It should be noted that since 30 June 2016 a private company can elect to keep certain of its registers at Companies House, such as the register of members, register of directors, register of directors’ residential addresses, register of secretaries and “Persons with Significant Control” (PSC) register. There is a specific process under CA 2006 for making this type of election and also specific filing requirements so we would advise that you take legal advice if this is something that you wish to achieve.
Compliance with the General Data Protection Regulation (GDPR) and the Data Protection Act 2018 (DPA) is essential for SMEs. If they have not already, SMEs should be conducting a personal data audit and verifying what personal data they hold and how that personal data is secured. They should identify where they are a “data controller” and where they are a “data processor” and they should also be reviewing their privacy policies and implementing data sharing agreements (if appropriate). A breach of DPA could mean a significant fine for the SME as well as adverse publicity impacting upon a SME’s reputation and business.
Key things for SMEs who employ members of staff to consider
The majority of UK employment law applies to employers regardless of the size of their organisation. This includes (but is in no way limited to) discrimination and whistleblower protection and so it’s important to have an understanding of the basic rights and obligations so employers treat employees in the correct way. This can be achieved in part with an employee handbook although employers don’t need a policy or procedure for everything!
New employees must be issued with a statement of employment terms within two months of their employment start date which must capture certain specific information, for example, pay, hours, holidays and benefits. This will focus on key areas and employers should check that the terms comply with minimum legal requirements, for example minimum wage, rest breaks, minimum holiday, minimum notice obligations and auto-enrolment pension entitlement.
It’s also worth focusing on business protection requirements such as post-termination restrictions and intellectual property. This is especially the case as employees progress within the business as their original contract may no longer be fit for purpose. As such, contracts should be reviewed and updated ahead of any promotion.
You can find more information on employment and HR requirements for businesses here.
How can small businesses prepare for Brexit?
Small businesses should conduct an audit of its customer and supplier base and determine the percentage of those that are based outside of the UK but within the EU. This will help to highlight how much of the business will be affected by any changes to import and export costs made by the Brexit deal (or “no deal”) and which of these, particularly suppliers, must be kept or can be changed. Small businesses should also review their employees to determine what percentage of them originate outside of the UK but within the EU. Given the lack of certainty regarding EU workers, SMEs need to be prepared going forwards for a downturn in availability of workers from EU countries.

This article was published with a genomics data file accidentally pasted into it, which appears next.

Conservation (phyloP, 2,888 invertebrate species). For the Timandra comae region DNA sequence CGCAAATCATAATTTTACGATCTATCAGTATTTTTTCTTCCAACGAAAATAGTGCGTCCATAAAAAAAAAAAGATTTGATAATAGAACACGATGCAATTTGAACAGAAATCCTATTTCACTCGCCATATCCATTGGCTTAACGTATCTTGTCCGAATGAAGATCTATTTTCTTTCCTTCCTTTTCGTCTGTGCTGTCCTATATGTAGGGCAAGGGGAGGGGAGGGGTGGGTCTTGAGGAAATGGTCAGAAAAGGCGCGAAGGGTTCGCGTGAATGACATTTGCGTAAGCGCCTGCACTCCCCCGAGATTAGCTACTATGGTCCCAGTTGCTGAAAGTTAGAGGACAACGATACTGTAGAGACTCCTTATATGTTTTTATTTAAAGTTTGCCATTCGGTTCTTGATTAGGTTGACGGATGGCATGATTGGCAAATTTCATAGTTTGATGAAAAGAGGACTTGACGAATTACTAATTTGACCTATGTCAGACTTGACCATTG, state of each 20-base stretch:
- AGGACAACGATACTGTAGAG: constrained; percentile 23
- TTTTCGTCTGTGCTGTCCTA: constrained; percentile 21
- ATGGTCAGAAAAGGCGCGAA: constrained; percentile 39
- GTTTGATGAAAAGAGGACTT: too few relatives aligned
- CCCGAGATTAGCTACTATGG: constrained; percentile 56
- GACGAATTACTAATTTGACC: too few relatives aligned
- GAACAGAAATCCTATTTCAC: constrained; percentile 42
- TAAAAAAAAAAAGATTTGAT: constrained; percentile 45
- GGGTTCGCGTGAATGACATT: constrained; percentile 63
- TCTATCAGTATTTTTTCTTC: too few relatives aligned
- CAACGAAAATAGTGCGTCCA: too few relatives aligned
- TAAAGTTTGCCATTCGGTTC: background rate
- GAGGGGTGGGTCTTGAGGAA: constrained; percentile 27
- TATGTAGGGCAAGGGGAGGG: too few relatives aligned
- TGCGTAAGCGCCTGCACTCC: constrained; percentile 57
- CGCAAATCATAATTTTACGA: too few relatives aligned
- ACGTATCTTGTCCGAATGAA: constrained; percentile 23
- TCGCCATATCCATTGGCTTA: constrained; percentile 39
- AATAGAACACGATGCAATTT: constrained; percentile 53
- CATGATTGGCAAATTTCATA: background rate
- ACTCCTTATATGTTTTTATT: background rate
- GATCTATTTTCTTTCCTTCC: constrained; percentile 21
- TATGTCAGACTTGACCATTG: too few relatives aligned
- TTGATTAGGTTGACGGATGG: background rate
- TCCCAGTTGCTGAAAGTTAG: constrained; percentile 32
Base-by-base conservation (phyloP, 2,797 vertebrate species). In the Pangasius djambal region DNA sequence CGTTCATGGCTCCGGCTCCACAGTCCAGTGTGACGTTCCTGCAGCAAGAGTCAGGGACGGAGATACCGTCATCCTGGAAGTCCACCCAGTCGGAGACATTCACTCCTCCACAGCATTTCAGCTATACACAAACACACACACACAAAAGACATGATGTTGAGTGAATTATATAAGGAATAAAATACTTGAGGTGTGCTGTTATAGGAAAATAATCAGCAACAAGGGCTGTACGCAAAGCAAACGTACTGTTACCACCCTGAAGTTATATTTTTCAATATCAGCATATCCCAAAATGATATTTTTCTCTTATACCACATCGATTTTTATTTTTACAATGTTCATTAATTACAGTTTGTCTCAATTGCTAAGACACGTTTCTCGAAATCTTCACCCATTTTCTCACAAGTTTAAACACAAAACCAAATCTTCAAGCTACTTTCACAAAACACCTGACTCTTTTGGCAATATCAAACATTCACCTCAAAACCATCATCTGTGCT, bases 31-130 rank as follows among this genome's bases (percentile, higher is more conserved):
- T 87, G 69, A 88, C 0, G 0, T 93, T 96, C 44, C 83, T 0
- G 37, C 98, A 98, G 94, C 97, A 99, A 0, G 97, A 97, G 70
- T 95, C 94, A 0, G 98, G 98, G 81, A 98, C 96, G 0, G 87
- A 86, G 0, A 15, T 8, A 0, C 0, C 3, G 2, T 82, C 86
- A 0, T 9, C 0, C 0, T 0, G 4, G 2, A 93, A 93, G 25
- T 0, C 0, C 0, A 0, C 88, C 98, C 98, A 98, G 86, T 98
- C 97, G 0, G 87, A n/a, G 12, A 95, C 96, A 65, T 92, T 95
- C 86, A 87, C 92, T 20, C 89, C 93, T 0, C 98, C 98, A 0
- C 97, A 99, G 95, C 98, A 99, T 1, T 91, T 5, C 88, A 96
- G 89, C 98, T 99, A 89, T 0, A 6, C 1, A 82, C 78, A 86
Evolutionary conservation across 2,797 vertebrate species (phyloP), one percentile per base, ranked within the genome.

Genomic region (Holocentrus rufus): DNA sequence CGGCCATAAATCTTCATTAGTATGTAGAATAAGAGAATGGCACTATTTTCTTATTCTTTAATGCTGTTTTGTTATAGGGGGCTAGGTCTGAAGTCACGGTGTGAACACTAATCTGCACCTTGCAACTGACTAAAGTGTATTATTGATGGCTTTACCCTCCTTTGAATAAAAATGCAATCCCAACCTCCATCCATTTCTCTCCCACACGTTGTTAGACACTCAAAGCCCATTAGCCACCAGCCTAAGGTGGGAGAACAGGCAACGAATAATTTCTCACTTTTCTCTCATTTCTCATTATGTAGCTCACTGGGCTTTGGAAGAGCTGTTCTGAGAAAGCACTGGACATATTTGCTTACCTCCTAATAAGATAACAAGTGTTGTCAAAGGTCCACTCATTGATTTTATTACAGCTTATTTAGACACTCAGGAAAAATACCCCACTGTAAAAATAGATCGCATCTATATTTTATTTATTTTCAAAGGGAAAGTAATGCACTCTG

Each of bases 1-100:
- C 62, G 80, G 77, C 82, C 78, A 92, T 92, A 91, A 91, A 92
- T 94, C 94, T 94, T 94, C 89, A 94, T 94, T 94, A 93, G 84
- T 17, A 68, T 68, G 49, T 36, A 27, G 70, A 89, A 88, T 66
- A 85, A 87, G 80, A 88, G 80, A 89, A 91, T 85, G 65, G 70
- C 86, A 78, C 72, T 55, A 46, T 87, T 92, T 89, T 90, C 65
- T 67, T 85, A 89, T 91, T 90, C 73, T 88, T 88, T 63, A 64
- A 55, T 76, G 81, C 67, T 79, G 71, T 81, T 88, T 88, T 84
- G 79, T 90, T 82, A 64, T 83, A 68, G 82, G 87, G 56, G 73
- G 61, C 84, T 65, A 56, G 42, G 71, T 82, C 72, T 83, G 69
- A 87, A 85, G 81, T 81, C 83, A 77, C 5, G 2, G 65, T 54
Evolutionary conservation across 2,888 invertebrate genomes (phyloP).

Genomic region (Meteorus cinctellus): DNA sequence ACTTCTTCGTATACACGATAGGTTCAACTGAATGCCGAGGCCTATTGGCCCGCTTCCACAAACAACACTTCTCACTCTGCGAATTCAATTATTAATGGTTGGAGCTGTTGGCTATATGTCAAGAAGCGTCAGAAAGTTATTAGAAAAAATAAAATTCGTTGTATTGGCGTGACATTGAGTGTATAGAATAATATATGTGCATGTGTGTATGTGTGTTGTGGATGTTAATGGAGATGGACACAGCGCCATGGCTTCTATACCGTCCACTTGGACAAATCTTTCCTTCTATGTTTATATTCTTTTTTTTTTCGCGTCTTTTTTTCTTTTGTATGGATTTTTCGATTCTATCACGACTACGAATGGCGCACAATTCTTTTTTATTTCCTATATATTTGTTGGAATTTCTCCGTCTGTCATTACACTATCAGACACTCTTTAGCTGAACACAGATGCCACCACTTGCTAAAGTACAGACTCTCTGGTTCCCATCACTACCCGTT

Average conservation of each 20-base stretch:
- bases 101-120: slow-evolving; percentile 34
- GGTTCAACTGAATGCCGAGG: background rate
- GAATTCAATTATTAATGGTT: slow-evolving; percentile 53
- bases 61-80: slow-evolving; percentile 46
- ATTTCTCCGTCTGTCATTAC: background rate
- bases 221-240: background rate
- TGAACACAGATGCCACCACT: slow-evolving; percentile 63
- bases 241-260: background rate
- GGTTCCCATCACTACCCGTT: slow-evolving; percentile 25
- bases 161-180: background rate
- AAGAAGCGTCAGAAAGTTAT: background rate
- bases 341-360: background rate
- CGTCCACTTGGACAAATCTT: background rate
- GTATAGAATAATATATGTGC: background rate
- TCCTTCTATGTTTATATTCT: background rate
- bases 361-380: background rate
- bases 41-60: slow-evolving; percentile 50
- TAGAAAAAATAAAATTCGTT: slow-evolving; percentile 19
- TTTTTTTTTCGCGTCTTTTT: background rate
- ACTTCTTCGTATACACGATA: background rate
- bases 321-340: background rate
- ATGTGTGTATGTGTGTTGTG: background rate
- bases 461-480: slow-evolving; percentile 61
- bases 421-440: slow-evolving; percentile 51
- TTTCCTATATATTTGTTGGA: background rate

In summary, here are our top legal tips for SME owners:
- Ensure that you have legally robust commercial contracts in place: review your terms and conditions, your supply and distribution agreements (if applicable), service agreements and any other commercial contracts that your business may use and, if they are outdated, ensure that you get some good legal advice so that you have a robust set of documents.
- Review your business’ corporate governance procedures: do the directors of the company know what their duties are under CA 2006? Are your statutory books up to date and correct? Are your Companies House filings correct and up to date?
- Review your business’ practices for GDPR and DPA compliance: conduct a personal data audit; determine when your business is a “data controller” and when it is a “data processor”; keep a paper trail of your audit and your processes to monitor compliance (e.g. minutes of a board meeting discussing GDPR/ DPA compliance); and, review your privacy policies and check whether you should have any data sharing agreements in place.
For SMEs, seeking out legal advice and addressing any legal issues well before they are encountered is key. If you would like further advice, please do not hesitate to contact Alexandra or any member of our Corporate and Commercial team.